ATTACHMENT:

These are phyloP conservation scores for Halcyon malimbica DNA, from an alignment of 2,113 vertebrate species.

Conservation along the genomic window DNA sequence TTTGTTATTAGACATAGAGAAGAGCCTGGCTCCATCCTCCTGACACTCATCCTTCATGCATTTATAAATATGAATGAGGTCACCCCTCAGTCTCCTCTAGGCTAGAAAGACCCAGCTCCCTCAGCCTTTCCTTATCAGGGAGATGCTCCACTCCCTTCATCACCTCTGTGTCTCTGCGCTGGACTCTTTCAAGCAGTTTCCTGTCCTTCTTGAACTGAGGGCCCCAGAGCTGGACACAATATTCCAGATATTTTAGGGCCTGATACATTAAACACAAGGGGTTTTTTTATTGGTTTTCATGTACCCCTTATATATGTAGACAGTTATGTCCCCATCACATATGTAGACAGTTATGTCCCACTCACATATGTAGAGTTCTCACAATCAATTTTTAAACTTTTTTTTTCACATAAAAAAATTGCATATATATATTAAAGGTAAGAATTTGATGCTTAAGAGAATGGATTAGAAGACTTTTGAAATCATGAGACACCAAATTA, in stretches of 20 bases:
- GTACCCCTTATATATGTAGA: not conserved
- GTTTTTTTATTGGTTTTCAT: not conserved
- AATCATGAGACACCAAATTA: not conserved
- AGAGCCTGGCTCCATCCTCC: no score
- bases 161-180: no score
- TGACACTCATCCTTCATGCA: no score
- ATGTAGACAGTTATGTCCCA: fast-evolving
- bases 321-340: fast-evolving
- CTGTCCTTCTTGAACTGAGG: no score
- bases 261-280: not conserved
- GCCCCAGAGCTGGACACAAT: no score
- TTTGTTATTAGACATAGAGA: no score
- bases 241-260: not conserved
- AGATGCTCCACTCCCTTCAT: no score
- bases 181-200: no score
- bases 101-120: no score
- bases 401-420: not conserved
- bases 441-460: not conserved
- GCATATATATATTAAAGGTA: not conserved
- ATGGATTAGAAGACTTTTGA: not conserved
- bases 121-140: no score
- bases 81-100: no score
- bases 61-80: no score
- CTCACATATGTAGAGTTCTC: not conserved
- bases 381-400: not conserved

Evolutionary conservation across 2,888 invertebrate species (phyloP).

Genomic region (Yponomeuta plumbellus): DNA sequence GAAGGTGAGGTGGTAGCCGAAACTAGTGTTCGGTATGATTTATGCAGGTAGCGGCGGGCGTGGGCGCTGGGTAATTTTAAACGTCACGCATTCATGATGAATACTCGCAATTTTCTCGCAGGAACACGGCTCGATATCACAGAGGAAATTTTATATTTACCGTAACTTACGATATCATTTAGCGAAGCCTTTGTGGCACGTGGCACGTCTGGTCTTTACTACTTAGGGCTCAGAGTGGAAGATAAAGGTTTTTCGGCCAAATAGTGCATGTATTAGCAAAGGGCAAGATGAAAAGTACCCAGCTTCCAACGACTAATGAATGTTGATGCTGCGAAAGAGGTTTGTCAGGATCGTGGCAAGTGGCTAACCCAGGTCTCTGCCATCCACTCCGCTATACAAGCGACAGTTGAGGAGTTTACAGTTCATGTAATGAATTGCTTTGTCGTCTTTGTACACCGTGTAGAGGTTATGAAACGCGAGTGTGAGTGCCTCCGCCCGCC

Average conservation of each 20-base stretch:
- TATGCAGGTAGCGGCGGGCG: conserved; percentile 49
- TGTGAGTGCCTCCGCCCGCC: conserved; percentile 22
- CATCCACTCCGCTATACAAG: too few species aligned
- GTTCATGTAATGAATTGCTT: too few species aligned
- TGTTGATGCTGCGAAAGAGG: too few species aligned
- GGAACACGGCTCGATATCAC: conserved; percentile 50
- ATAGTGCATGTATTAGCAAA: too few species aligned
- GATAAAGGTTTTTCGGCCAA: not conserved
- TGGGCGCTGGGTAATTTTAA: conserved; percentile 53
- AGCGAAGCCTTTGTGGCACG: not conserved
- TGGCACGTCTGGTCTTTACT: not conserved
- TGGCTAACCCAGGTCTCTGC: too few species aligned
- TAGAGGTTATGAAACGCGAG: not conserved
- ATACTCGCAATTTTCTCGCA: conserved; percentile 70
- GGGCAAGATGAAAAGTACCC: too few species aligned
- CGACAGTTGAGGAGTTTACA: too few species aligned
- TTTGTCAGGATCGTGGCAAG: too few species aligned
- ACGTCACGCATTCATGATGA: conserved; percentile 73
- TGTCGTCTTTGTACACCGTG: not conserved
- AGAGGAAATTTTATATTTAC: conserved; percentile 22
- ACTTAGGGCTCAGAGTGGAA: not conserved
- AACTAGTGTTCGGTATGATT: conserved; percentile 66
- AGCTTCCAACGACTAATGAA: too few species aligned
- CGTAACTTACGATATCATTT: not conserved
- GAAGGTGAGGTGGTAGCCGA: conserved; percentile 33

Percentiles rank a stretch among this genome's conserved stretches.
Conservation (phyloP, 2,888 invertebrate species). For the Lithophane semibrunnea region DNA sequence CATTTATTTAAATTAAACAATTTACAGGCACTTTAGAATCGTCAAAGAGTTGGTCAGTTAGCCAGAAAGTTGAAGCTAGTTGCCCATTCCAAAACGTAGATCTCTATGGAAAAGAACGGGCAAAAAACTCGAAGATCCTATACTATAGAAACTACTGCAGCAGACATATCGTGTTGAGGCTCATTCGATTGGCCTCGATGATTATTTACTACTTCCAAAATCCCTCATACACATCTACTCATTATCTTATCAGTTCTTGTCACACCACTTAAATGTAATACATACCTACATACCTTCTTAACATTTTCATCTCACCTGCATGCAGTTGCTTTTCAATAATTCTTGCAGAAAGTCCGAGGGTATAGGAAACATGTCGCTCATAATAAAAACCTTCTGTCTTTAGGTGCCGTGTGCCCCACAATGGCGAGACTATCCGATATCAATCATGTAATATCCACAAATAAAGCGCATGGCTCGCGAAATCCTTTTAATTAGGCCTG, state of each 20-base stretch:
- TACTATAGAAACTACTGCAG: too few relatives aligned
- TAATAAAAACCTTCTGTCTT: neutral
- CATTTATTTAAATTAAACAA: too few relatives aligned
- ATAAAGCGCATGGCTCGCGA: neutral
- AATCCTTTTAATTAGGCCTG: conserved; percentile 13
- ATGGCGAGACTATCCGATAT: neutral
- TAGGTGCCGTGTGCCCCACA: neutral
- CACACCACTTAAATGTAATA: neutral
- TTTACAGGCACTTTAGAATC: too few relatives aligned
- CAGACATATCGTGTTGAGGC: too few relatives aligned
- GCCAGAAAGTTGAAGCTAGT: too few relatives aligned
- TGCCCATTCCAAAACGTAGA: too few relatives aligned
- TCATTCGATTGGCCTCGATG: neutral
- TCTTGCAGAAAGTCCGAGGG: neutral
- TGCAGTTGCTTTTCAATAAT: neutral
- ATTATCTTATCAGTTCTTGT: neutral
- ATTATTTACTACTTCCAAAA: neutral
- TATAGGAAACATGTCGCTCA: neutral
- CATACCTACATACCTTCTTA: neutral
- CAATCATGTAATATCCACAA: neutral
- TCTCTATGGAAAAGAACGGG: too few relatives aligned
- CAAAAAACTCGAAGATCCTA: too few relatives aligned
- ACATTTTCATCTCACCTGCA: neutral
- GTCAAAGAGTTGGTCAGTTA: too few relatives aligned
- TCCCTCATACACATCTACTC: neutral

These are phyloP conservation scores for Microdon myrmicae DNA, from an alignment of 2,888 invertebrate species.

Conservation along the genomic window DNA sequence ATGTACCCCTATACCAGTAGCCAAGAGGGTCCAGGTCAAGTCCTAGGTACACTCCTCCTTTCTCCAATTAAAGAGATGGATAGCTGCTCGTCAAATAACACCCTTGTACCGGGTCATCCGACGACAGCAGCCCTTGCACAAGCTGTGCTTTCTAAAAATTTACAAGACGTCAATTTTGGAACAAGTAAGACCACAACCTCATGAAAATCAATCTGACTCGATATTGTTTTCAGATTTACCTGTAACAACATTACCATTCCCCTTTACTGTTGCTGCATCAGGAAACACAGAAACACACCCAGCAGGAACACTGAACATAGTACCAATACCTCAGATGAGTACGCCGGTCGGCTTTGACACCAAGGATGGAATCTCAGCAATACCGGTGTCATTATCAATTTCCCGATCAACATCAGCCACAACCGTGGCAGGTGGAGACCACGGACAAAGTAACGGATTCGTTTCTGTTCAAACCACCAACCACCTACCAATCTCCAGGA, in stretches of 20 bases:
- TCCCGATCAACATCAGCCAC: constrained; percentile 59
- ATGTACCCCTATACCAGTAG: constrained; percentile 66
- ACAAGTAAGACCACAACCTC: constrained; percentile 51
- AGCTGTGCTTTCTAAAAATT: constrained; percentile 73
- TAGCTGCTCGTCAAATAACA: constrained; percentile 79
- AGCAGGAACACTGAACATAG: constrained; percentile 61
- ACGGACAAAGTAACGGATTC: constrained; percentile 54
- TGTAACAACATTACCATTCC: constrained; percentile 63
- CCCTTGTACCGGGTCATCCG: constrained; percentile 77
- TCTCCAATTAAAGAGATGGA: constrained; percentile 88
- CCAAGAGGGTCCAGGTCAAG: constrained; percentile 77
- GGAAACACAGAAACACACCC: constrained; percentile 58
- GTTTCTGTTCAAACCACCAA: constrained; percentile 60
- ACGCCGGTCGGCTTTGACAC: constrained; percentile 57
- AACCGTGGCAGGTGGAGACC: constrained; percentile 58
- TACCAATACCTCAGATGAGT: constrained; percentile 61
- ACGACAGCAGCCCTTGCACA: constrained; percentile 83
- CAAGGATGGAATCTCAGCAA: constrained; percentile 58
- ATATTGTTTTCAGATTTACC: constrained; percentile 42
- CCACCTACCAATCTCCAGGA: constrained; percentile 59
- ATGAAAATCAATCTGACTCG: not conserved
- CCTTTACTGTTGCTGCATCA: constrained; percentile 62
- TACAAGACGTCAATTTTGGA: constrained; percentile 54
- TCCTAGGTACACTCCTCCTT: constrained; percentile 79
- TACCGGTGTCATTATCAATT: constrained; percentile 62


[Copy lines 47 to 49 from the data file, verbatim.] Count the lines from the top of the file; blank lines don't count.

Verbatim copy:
- TTTGTCAGGATCGTGGCAAG: too few species aligned
- ACGTCACGCATTCATGATGA: conserved; percentile 73
- TGTCGTCTTTGTACACCGTG: not conserved